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Arghhhhhhhhhhh! There Is No Typical Pay For Writers! Really!

How Long Is A Piece Of String AwardDear Anne, the email began, then described the kind of writing in question then asked:

What is the typical compensation?

I just wanted to tear my hair and shout:


Nor are their typical rates for freelance writers, nor any usual or standard hourly fees.

Any question that asks me something like that leads me to give out the How Long Is A Piece Of String Award!


Okay, that’s not fair

I’m off my high-horse now. And all questions are welcome here, truly. And I do remember wanting reassurance when I first began setting rates. Like the questioner, I did some research and discovered that at best you can locate a range of prices for a particular kind of writing.

For example, this year’s Writer’s Market says that full time freelance editors earn between $35,000 and $200,000 a year! Ghostwriting there ranges from $30 an hour to $125 – which is low. But neither set of figures, even if accurate is particularly helpful. The range is to broad.

And that’s my point when I say, even nicely, that there simply is no typical rate for writers, or, I suspect, any other freelancer.

1000 Billable Hours A Year

Most freelancers bill about 20 hours a week. Sure, you work 40 or more, but actual hours you bill or can count as time spent actually earning keeps coming out around four hours a day or 20 hours a week. And yes, some weeks you’ll work more, and some weeks less. If you take two weeks off, and you should, that comes out to 1,000 billable hours a year. Much more than that and you risk serious burnout.

How much do you want to earn? How much do you think your worth?

Try this approach. Add up all your expenses for the year, including insurance and retirement and some extra and divide that by the 1,000 hours. Now you’ve got an approximation of what you should be charging by the hour. If you want $100,000 a year you need to charge $100 an hour.

Do this two ways: with your current expenses and then with the income you wish you had. This will give you your range.

For example, if all your expenses, including benefits, taxes, retirement, etc. add up to $36,000, your bottom line rate is $36 an hour. If your goal is $60,000, which is $60 an hour, you’ve now got your range of hourly pricing – $36-$60 an hour in this example.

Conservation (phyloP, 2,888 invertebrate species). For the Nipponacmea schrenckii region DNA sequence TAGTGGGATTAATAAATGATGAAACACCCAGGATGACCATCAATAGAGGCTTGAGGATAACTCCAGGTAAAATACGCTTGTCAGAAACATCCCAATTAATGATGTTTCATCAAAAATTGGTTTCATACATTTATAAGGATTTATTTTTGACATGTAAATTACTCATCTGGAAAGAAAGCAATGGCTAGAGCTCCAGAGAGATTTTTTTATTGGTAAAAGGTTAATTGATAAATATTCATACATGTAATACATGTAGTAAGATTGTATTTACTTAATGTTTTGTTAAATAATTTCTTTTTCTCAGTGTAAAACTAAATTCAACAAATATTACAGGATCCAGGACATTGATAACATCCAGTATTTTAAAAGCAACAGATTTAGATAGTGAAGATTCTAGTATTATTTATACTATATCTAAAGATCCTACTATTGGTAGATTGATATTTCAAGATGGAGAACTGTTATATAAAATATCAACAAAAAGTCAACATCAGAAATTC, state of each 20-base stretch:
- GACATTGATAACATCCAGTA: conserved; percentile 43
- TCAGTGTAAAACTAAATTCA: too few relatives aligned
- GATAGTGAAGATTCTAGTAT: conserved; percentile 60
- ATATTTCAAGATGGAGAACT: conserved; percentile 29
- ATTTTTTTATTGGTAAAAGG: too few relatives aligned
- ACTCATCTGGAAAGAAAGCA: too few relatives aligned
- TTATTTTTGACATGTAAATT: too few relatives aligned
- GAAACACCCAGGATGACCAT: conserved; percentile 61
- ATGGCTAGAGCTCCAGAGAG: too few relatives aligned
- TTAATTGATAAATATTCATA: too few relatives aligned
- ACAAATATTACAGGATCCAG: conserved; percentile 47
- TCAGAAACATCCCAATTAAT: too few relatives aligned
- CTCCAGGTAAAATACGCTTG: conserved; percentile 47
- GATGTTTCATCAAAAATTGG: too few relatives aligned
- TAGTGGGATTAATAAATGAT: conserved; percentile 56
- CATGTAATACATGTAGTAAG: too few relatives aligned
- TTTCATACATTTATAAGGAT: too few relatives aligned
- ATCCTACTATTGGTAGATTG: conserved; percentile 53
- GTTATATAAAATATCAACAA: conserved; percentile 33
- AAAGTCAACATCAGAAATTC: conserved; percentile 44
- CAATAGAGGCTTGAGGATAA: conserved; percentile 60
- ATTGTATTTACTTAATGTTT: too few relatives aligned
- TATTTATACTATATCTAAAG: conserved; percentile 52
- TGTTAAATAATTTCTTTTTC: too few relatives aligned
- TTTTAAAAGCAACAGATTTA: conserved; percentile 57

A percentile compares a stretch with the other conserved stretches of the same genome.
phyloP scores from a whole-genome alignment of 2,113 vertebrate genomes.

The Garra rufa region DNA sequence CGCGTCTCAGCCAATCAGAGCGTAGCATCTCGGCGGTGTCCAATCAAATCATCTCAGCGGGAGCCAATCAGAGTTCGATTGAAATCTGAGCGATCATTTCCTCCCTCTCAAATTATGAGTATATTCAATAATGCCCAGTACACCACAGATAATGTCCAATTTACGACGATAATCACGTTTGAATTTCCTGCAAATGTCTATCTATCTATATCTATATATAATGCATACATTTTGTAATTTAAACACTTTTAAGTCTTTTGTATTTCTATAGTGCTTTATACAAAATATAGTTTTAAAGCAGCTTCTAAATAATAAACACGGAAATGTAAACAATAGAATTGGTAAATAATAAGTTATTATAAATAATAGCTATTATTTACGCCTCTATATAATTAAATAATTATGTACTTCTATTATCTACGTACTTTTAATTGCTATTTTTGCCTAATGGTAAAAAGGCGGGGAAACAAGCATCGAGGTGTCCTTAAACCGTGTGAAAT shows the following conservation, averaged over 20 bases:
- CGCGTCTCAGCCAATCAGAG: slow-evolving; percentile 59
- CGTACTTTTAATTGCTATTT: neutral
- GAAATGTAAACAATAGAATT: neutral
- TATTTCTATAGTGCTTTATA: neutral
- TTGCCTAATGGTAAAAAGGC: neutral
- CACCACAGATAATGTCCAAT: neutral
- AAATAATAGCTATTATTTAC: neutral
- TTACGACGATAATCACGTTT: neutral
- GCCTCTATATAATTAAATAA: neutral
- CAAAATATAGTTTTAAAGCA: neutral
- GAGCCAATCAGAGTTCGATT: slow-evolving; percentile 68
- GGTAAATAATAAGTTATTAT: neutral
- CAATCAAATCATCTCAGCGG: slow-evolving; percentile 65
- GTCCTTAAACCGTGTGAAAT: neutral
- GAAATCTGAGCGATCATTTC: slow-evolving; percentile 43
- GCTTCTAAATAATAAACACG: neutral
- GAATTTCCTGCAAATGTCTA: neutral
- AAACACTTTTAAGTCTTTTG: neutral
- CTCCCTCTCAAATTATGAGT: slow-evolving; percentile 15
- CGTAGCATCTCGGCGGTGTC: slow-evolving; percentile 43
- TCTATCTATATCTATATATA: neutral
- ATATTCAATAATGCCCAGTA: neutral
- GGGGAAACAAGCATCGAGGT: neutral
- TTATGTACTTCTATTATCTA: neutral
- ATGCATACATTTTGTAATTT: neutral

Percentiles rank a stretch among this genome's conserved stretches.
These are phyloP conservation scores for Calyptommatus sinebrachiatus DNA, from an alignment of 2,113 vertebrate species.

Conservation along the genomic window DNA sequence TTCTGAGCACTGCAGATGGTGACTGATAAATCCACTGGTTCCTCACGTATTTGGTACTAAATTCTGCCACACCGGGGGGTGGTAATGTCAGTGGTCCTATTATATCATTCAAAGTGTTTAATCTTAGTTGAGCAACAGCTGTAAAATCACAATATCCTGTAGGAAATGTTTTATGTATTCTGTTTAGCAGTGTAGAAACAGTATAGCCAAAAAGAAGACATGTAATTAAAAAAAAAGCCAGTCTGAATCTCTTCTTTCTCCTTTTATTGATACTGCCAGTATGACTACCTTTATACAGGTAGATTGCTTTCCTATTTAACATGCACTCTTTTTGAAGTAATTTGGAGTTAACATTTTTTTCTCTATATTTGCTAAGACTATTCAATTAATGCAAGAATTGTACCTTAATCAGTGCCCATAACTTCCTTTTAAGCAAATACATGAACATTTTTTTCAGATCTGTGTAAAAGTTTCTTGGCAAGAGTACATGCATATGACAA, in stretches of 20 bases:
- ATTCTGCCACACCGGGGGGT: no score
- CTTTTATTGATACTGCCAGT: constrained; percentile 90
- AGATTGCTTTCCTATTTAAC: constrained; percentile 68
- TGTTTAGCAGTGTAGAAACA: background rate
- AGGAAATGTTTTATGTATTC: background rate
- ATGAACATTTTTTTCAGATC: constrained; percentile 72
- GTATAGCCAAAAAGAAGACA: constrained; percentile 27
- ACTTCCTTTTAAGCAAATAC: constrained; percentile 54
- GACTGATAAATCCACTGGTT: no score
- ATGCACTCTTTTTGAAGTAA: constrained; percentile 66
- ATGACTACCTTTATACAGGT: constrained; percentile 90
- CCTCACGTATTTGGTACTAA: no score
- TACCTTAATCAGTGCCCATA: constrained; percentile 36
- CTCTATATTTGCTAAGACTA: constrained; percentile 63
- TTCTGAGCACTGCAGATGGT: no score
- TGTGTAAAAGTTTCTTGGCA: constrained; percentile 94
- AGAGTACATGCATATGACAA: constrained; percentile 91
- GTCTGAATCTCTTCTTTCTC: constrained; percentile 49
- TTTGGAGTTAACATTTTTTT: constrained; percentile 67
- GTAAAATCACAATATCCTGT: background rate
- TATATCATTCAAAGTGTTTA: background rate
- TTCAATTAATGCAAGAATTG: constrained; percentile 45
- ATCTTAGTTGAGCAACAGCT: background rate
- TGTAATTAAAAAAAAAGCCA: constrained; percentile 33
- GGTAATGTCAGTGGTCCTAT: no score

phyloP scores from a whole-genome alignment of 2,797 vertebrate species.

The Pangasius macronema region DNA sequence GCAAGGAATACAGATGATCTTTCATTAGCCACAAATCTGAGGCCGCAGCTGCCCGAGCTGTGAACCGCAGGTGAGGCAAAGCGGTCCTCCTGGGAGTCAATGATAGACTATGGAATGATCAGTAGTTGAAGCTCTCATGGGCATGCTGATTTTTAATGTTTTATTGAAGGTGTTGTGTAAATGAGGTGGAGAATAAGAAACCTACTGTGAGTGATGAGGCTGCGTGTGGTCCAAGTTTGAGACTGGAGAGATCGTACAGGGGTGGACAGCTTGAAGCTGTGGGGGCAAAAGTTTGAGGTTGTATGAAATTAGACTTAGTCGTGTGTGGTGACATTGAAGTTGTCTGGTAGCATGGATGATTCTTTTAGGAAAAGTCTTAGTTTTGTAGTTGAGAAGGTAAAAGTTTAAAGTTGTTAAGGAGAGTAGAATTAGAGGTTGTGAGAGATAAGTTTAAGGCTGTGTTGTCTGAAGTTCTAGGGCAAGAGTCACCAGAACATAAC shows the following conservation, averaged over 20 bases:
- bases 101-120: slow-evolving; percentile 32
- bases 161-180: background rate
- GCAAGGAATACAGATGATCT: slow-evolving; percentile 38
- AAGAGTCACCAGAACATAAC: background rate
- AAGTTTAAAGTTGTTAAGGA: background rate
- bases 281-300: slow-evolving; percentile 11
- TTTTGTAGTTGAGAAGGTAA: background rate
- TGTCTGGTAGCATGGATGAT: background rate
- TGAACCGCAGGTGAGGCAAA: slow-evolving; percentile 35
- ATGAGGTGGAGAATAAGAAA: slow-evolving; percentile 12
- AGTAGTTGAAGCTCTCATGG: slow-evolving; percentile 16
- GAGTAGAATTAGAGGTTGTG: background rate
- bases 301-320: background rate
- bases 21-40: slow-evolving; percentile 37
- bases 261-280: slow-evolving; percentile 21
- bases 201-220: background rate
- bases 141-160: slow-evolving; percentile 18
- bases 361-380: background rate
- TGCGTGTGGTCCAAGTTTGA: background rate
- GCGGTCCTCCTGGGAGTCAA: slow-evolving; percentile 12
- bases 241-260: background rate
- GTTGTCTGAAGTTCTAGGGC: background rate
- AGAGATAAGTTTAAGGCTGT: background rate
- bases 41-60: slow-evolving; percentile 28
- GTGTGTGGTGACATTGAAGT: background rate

Yes, there’s a whole lot of flex in these numbers. You can work more or less, and charge more or less. And you will. Over time you’re rate will go up. You’ll get smarter about finding work, choosing clients, managing your time and setting your rates.

Do you see why I say there is no typical pay for writers?

How do you set your hourly rate?



{ 16 comments… add one }
  • I appreciate your frankness in telling clearly that “there simply is no typical rate for writers”.

  • Defining a set hourly rate to bill has been a challenge for me based on the project. I have charged a lower rate for the few editing gigs I’ve gotten but don’t really know why I’ve let myself get in that rut. Plus as a freelance newbie, I’ve been guily of taking whatever a client offers instead of being in control of the project. Thanks for your insight!

    • Anne

      CJ, we’ve all made mistakes and learned from them… that’s the key to errors, leaning from them. No biggie.

  • Ted


    I charge according to what I am willing to work for and not necessarily according to what I see other people charging. In my opinion, my time is worth $80 an hour. So that is what I charge. Some people realize that I am worth that much and actually much more depending on the project. Others would think, “He’s way over priced.” Either opinion is fine by me. To be honest, I don’t want any work from people who don’t think I am worth that much. So, the people who move on because they think I am charging too much are doing me a huge favor by just leaving me alone. I am a firm believer in zero pressure sales. They either want what you have got or they don’t.
    Ted recently posted..Free Content For Your Blog or WebsiteMy Profile